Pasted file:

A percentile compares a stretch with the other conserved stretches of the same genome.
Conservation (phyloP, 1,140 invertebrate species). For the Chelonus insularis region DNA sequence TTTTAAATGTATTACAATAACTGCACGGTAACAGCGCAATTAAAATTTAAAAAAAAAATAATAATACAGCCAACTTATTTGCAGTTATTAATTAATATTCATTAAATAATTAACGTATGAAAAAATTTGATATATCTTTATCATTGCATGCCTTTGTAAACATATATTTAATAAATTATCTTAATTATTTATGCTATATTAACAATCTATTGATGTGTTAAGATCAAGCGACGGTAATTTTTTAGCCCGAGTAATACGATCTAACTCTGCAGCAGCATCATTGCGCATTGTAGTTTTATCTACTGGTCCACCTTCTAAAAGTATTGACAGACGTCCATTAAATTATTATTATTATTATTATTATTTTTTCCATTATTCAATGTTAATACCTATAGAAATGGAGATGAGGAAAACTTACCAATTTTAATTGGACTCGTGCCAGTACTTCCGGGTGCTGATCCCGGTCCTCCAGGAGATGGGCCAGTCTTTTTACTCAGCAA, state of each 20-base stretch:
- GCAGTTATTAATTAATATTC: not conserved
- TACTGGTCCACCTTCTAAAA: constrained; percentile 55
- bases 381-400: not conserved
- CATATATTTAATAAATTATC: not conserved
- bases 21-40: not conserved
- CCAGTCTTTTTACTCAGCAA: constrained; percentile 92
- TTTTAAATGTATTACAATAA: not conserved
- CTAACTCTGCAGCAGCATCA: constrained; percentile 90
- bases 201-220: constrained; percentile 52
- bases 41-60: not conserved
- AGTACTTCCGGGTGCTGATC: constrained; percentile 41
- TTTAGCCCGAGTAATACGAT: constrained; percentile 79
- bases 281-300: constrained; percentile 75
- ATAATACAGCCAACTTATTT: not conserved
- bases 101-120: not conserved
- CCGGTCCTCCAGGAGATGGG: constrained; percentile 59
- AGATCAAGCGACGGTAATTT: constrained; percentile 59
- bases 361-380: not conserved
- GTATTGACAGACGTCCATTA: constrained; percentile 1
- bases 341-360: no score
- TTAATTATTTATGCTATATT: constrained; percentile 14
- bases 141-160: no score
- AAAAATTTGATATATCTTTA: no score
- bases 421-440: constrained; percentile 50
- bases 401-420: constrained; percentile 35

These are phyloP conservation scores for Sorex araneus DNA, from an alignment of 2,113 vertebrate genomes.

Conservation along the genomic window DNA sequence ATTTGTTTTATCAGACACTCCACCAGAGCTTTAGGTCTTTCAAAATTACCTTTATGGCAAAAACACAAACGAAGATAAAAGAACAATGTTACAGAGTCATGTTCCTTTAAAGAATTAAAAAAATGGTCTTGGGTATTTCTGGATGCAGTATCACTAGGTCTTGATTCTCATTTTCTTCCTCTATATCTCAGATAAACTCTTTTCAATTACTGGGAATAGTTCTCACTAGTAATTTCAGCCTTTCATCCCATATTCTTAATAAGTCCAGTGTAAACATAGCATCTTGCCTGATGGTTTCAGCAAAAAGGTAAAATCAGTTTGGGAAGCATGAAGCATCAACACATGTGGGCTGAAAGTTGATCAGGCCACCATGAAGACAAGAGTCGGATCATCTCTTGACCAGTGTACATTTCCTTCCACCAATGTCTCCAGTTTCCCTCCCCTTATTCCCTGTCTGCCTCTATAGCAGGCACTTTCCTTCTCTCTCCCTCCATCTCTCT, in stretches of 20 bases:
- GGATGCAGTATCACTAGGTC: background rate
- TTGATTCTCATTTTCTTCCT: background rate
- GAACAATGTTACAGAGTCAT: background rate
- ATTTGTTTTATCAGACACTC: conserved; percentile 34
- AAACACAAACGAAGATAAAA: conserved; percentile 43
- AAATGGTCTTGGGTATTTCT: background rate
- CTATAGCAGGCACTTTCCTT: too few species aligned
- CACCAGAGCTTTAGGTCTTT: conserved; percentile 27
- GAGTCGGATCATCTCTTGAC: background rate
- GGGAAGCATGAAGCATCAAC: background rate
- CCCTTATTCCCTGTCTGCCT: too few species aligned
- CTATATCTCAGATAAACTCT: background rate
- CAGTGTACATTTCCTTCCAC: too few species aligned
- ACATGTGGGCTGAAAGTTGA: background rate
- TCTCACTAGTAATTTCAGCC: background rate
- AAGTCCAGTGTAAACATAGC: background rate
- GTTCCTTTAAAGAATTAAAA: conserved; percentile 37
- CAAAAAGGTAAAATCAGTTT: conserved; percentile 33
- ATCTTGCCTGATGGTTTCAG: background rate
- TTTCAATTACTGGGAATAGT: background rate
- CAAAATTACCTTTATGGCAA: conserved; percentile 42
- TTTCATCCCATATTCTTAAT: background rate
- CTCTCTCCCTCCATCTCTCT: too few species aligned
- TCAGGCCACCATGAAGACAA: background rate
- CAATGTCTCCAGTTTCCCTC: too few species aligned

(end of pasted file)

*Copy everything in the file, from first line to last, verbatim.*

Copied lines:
A percentile compares a stretch with the other conserved stretches of the same genome.
Conservation (phyloP, 1,140 invertebrate species). For the Chelonus insularis region DNA sequence TTTTAAATGTATTACAATAACTGCACGGTAACAGCGCAATTAAAATTTAAAAAAAAAATAATAATACAGCCAACTTATTTGCAGTTATTAATTAATATTCATTAAATAATTAACGTATGAAAAAATTTGATATATCTTTATCATTGCATGCCTTTGTAAACATATATTTAATAAATTATCTTAATTATTTATGCTATATTAACAATCTATTGATGTGTTAAGATCAAGCGACGGTAATTTTTTAGCCCGAGTAATACGATCTAACTCTGCAGCAGCATCATTGCGCATTGTAGTTTTATCTACTGGTCCACCTTCTAAAAGTATTGACAGACGTCCATTAAATTATTATTATTATTATTATTATTTTTTCCATTATTCAATGTTAATACCTATAGAAATGGAGATGAGGAAAACTTACCAATTTTAATTGGACTCGTGCCAGTACTTCCGGGTGCTGATCCCGGTCCTCCAGGAGATGGGCCAGTCTTTTTACTCAGCAA, state of each 20-base stretch:
- GCAGTTATTAATTAATATTC: not conserved
- TACTGGTCCACCTTCTAAAA: constrained; percentile 55
- bases 381-400: not conserved
- CATATATTTAATAAATTATC: not conserved
- bases 21-40: not conserved
- CCAGTCTTTTTACTCAGCAA: constrained; percentile 92
- TTTTAAATGTATTACAATAA: not conserved
- CTAACTCTGCAGCAGCATCA: constrained; percentile 90
- bases 201-220: constrained; percentile 52
- bases 41-60: not conserved
- AGTACTTCCGGGTGCTGATC: constrained; percentile 41
- TTTAGCCCGAGTAATACGAT: constrained; percentile 79
- bases 281-300: constrained; percentile 75
- ATAATACAGCCAACTTATTT: not conserved
- bases 101-120: not conserved
- CCGGTCCTCCAGGAGATGGG: constrained; percentile 59
- AGATCAAGCGACGGTAATTT: constrained; percentile 59
- bases 361-380: not conserved
- GTATTGACAGACGTCCATTA: constrained; percentile 1
- bases 341-360: no score
- TTAATTATTTATGCTATATT: constrained; percentile 14
- bases 141-160: no score
- AAAAATTTGATATATCTTTA: no score
- bases 421-440: constrained; percentile 50
- bases 401-420: constrained; percentile 35

These are phyloP conservation scores for Sorex araneus DNA, from an alignment of 2,113 vertebrate genomes.

Conservation along the genomic window DNA sequence ATTTGTTTTATCAGACACTCCACCAGAGCTTTAGGTCTTTCAAAATTACCTTTATGGCAAAAACACAAACGAAGATAAAAGAACAATGTTACAGAGTCATGTTCCTTTAAAGAATTAAAAAAATGGTCTTGGGTATTTCTGGATGCAGTATCACTAGGTCTTGATTCTCATTTTCTTCCTCTATATCTCAGATAAACTCTTTTCAATTACTGGGAATAGTTCTCACTAGTAATTTCAGCCTTTCATCCCATATTCTTAATAAGTCCAGTGTAAACATAGCATCTTGCCTGATGGTTTCAGCAAAAAGGTAAAATCAGTTTGGGAAGCATGAAGCATCAACACATGTGGGCTGAAAGTTGATCAGGCCACCATGAAGACAAGAGTCGGATCATCTCTTGACCAGTGTACATTTCCTTCCACCAATGTCTCCAGTTTCCCTCCCCTTATTCCCTGTCTGCCTCTATAGCAGGCACTTTCCTTCTCTCTCCCTCCATCTCTCT, in stretches of 20 bases:
- GGATGCAGTATCACTAGGTC: background rate
- TTGATTCTCATTTTCTTCCT: background rate
- GAACAATGTTACAGAGTCAT: background rate
- ATTTGTTTTATCAGACACTC: conserved; percentile 34
- AAACACAAACGAAGATAAAA: conserved; percentile 43
- AAATGGTCTTGGGTATTTCT: background rate
- CTATAGCAGGCACTTTCCTT: too few species aligned
- CACCAGAGCTTTAGGTCTTT: conserved; percentile 27
- GAGTCGGATCATCTCTTGAC: background rate
- GGGAAGCATGAAGCATCAAC: background rate
- CCCTTATTCCCTGTCTGCCT: too few species aligned
- CTATATCTCAGATAAACTCT: background rate
- CAGTGTACATTTCCTTCCAC: too few species aligned
- ACATGTGGGCTGAAAGTTGA: background rate
- TCTCACTAGTAATTTCAGCC: background rate
- AAGTCCAGTGTAAACATAGC: background rate
- GTTCCTTTAAAGAATTAAAA: conserved; percentile 37
- CAAAAAGGTAAAATCAGTTT: conserved; percentile 33
- ATCTTGCCTGATGGTTTCAG: background rate
- TTTCAATTACTGGGAATAGT: background rate
- CAAAATTACCTTTATGGCAA: conserved; percentile 42
- TTTCATCCCATATTCTTAAT: background rate
- CTCTCTCCCTCCATCTCTCT: too few species aligned
- TCAGGCCACCATGAAGACAA: background rate
- CAATGTCTCCAGTTTCCCTC: too few species aligned